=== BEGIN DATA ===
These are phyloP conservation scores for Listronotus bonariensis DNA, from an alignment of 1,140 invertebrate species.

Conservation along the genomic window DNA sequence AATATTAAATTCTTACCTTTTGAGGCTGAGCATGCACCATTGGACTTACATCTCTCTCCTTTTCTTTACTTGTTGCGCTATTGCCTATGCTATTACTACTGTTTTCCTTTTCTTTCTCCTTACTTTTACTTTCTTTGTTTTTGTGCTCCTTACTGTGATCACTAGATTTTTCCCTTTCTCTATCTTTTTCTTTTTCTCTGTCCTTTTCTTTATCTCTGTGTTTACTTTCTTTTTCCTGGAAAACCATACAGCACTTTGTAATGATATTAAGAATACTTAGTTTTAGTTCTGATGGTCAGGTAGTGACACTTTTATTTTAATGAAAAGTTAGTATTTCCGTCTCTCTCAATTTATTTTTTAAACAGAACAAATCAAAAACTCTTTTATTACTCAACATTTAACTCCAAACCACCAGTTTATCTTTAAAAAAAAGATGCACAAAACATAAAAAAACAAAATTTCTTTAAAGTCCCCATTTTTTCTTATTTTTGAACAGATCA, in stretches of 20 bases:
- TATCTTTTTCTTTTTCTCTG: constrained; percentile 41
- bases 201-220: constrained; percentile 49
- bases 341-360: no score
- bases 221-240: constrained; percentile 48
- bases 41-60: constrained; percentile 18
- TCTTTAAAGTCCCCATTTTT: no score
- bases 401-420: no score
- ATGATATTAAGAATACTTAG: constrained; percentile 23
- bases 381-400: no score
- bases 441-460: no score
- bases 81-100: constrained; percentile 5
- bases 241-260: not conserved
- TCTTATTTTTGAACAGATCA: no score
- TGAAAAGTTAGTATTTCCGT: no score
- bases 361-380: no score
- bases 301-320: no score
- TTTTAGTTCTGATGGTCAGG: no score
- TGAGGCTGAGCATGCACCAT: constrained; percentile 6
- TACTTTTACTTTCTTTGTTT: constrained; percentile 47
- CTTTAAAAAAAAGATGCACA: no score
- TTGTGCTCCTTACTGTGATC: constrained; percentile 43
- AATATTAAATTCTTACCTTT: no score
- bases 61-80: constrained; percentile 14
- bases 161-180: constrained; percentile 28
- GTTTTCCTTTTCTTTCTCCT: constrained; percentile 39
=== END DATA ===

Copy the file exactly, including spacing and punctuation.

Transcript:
These are phyloP conservation scores for Listronotus bonariensis DNA, from an alignment of 1,140 invertebrate species.

Conservation along the genomic window DNA sequence AATATTAAATTCTTACCTTTTGAGGCTGAGCATGCACCATTGGACTTACATCTCTCTCCTTTTCTTTACTTGTTGCGCTATTGCCTATGCTATTACTACTGTTTTCCTTTTCTTTCTCCTTACTTTTACTTTCTTTGTTTTTGTGCTCCTTACTGTGATCACTAGATTTTTCCCTTTCTCTATCTTTTTCTTTTTCTCTGTCCTTTTCTTTATCTCTGTGTTTACTTTCTTTTTCCTGGAAAACCATACAGCACTTTGTAATGATATTAAGAATACTTAGTTTTAGTTCTGATGGTCAGGTAGTGACACTTTTATTTTAATGAAAAGTTAGTATTTCCGTCTCTCTCAATTTATTTTTTAAACAGAACAAATCAAAAACTCTTTTATTACTCAACATTTAACTCCAAACCACCAGTTTATCTTTAAAAAAAAGATGCACAAAACATAAAAAAACAAAATTTCTTTAAAGTCCCCATTTTTTCTTATTTTTGAACAGATCA, in stretches of 20 bases:
- TATCTTTTTCTTTTTCTCTG: constrained; percentile 41
- bases 201-220: constrained; percentile 49
- bases 341-360: no score
- bases 221-240: constrained; percentile 48
- bases 41-60: constrained; percentile 18
- TCTTTAAAGTCCCCATTTTT: no score
- bases 401-420: no score
- ATGATATTAAGAATACTTAG: constrained; percentile 23
- bases 381-400: no score
- bases 441-460: no score
- bases 81-100: constrained; percentile 5
- bases 241-260: not conserved
- TCTTATTTTTGAACAGATCA: no score
- TGAAAAGTTAGTATTTCCGT: no score
- bases 361-380: no score
- bases 301-320: no score
- TTTTAGTTCTGATGGTCAGG: no score
- TGAGGCTGAGCATGCACCAT: constrained; percentile 6
- TACTTTTACTTTCTTTGTTT: constrained; percentile 47
- CTTTAAAAAAAAGATGCACA: no score
- TTGTGCTCCTTACTGTGATC: constrained; percentile 43
- AATATTAAATTCTTACCTTT: no score
- bases 61-80: constrained; percentile 14
- bases 161-180: constrained; percentile 28
- GTTTTCCTTTTCTTTCTCCT: constrained; percentile 39